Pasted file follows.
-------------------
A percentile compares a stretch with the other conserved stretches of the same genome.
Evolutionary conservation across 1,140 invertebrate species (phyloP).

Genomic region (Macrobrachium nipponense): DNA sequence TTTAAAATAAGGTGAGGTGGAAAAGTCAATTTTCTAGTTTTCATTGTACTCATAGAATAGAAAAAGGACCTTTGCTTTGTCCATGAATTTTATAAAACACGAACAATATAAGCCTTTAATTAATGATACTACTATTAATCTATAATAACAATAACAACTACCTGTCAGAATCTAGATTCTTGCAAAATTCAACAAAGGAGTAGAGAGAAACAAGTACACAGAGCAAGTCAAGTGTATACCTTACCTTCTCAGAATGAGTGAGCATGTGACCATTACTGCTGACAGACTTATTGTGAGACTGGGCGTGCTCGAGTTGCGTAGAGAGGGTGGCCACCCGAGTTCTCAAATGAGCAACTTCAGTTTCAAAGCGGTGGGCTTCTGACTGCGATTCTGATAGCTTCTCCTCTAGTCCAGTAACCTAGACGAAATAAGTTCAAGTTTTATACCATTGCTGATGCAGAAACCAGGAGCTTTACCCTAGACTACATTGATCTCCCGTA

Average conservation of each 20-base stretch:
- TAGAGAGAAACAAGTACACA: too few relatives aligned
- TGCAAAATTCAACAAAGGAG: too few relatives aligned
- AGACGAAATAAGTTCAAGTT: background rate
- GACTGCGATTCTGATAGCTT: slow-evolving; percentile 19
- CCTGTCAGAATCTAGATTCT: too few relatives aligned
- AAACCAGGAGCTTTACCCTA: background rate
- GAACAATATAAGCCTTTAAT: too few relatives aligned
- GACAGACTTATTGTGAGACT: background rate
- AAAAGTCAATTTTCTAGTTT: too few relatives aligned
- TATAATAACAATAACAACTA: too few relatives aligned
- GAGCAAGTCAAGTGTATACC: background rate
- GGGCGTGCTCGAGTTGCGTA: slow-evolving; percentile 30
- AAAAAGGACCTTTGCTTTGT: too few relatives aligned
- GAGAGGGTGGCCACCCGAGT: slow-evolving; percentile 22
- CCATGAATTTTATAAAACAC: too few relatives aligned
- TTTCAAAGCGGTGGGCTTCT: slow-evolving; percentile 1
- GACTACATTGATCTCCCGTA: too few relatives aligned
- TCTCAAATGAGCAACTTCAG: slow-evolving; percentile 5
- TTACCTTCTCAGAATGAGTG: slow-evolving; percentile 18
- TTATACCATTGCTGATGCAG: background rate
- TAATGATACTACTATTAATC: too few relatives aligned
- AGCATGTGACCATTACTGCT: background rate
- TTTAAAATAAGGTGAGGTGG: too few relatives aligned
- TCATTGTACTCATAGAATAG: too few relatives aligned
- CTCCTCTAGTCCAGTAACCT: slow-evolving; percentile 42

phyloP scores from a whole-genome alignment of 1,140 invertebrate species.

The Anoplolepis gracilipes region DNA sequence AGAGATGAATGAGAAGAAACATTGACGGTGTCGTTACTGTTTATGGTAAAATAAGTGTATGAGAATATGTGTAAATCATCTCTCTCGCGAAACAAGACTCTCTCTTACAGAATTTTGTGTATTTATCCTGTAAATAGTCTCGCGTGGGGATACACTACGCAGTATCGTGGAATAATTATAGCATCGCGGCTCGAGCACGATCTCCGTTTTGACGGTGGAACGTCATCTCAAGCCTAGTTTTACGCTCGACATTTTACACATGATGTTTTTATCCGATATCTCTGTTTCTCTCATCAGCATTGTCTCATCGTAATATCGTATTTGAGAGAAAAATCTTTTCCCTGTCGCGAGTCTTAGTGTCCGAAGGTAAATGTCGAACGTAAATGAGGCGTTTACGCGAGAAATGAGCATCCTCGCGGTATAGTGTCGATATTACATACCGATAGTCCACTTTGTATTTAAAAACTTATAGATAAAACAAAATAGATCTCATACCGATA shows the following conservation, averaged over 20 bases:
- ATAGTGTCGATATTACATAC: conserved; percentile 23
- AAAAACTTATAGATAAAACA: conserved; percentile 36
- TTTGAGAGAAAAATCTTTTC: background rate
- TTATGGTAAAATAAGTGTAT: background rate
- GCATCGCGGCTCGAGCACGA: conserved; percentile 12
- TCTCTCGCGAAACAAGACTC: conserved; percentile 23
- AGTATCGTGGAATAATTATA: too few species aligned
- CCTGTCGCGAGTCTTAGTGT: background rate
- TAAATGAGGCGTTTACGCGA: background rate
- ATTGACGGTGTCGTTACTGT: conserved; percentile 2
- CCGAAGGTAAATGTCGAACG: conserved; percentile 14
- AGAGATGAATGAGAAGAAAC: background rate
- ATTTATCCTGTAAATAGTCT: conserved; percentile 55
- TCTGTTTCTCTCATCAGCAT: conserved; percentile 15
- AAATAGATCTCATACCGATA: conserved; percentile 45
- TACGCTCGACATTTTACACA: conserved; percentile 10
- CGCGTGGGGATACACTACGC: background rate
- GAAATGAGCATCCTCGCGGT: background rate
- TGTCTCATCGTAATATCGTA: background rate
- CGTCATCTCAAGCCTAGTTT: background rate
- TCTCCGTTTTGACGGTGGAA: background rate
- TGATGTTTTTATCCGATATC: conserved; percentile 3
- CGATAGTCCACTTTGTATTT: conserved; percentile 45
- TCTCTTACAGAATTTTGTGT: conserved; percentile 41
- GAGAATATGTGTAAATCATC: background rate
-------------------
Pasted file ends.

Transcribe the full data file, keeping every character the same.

A percentile compares a stretch with the other conserved stretches of the same genome.
Evolutionary conservation across 1,140 invertebrate species (phyloP).

Genomic region (Macrobrachium nipponense): DNA sequence TTTAAAATAAGGTGAGGTGGAAAAGTCAATTTTCTAGTTTTCATTGTACTCATAGAATAGAAAAAGGACCTTTGCTTTGTCCATGAATTTTATAAAACACGAACAATATAAGCCTTTAATTAATGATACTACTATTAATCTATAATAACAATAACAACTACCTGTCAGAATCTAGATTCTTGCAAAATTCAACAAAGGAGTAGAGAGAAACAAGTACACAGAGCAAGTCAAGTGTATACCTTACCTTCTCAGAATGAGTGAGCATGTGACCATTACTGCTGACAGACTTATTGTGAGACTGGGCGTGCTCGAGTTGCGTAGAGAGGGTGGCCACCCGAGTTCTCAAATGAGCAACTTCAGTTTCAAAGCGGTGGGCTTCTGACTGCGATTCTGATAGCTTCTCCTCTAGTCCAGTAACCTAGACGAAATAAGTTCAAGTTTTATACCATTGCTGATGCAGAAACCAGGAGCTTTACCCTAGACTACATTGATCTCCCGTA

Average conservation of each 20-base stretch:
- TAGAGAGAAACAAGTACACA: too few relatives aligned
- TGCAAAATTCAACAAAGGAG: too few relatives aligned
- AGACGAAATAAGTTCAAGTT: background rate
- GACTGCGATTCTGATAGCTT: slow-evolving; percentile 19
- CCTGTCAGAATCTAGATTCT: too few relatives aligned
- AAACCAGGAGCTTTACCCTA: background rate
- GAACAATATAAGCCTTTAAT: too few relatives aligned
- GACAGACTTATTGTGAGACT: background rate
- AAAAGTCAATTTTCTAGTTT: too few relatives aligned
- TATAATAACAATAACAACTA: too few relatives aligned
- GAGCAAGTCAAGTGTATACC: background rate
- GGGCGTGCTCGAGTTGCGTA: slow-evolving; percentile 30
- AAAAAGGACCTTTGCTTTGT: too few relatives aligned
- GAGAGGGTGGCCACCCGAGT: slow-evolving; percentile 22
- CCATGAATTTTATAAAACAC: too few relatives aligned
- TTTCAAAGCGGTGGGCTTCT: slow-evolving; percentile 1
- GACTACATTGATCTCCCGTA: too few relatives aligned
- TCTCAAATGAGCAACTTCAG: slow-evolving; percentile 5
- TTACCTTCTCAGAATGAGTG: slow-evolving; percentile 18
- TTATACCATTGCTGATGCAG: background rate
- TAATGATACTACTATTAATC: too few relatives aligned
- AGCATGTGACCATTACTGCT: background rate
- TTTAAAATAAGGTGAGGTGG: too few relatives aligned
- TCATTGTACTCATAGAATAG: too few relatives aligned
- CTCCTCTAGTCCAGTAACCT: slow-evolving; percentile 42

phyloP scores from a whole-genome alignment of 1,140 invertebrate species.

The Anoplolepis gracilipes region DNA sequence AGAGATGAATGAGAAGAAACATTGACGGTGTCGTTACTGTTTATGGTAAAATAAGTGTATGAGAATATGTGTAAATCATCTCTCTCGCGAAACAAGACTCTCTCTTACAGAATTTTGTGTATTTATCCTGTAAATAGTCTCGCGTGGGGATACACTACGCAGTATCGTGGAATAATTATAGCATCGCGGCTCGAGCACGATCTCCGTTTTGACGGTGGAACGTCATCTCAAGCCTAGTTTTACGCTCGACATTTTACACATGATGTTTTTATCCGATATCTCTGTTTCTCTCATCAGCATTGTCTCATCGTAATATCGTATTTGAGAGAAAAATCTTTTCCCTGTCGCGAGTCTTAGTGTCCGAAGGTAAATGTCGAACGTAAATGAGGCGTTTACGCGAGAAATGAGCATCCTCGCGGTATAGTGTCGATATTACATACCGATAGTCCACTTTGTATTTAAAAACTTATAGATAAAACAAAATAGATCTCATACCGATA shows the following conservation, averaged over 20 bases:
- ATAGTGTCGATATTACATAC: conserved; percentile 23
- AAAAACTTATAGATAAAACA: conserved; percentile 36
- TTTGAGAGAAAAATCTTTTC: background rate
- TTATGGTAAAATAAGTGTAT: background rate
- GCATCGCGGCTCGAGCACGA: conserved; percentile 12
- TCTCTCGCGAAACAAGACTC: conserved; percentile 23
- AGTATCGTGGAATAATTATA: too few species aligned
- CCTGTCGCGAGTCTTAGTGT: background rate
- TAAATGAGGCGTTTACGCGA: background rate
- ATTGACGGTGTCGTTACTGT: conserved; percentile 2
- CCGAAGGTAAATGTCGAACG: conserved; percentile 14
- AGAGATGAATGAGAAGAAAC: background rate
- ATTTATCCTGTAAATAGTCT: conserved; percentile 55
- TCTGTTTCTCTCATCAGCAT: conserved; percentile 15
- AAATAGATCTCATACCGATA: conserved; percentile 45
- TACGCTCGACATTTTACACA: conserved; percentile 10
- CGCGTGGGGATACACTACGC: background rate
- GAAATGAGCATCCTCGCGGT: background rate
- TGTCTCATCGTAATATCGTA: background rate
- CGTCATCTCAAGCCTAGTTT: background rate
- TCTCCGTTTTGACGGTGGAA: background rate
- TGATGTTTTTATCCGATATC: conserved; percentile 3
- CGATAGTCCACTTTGTATTT: conserved; percentile 45
- TCTCTTACAGAATTTTGTGT: conserved; percentile 41
- GAGAATATGTGTAAATCATC: background rate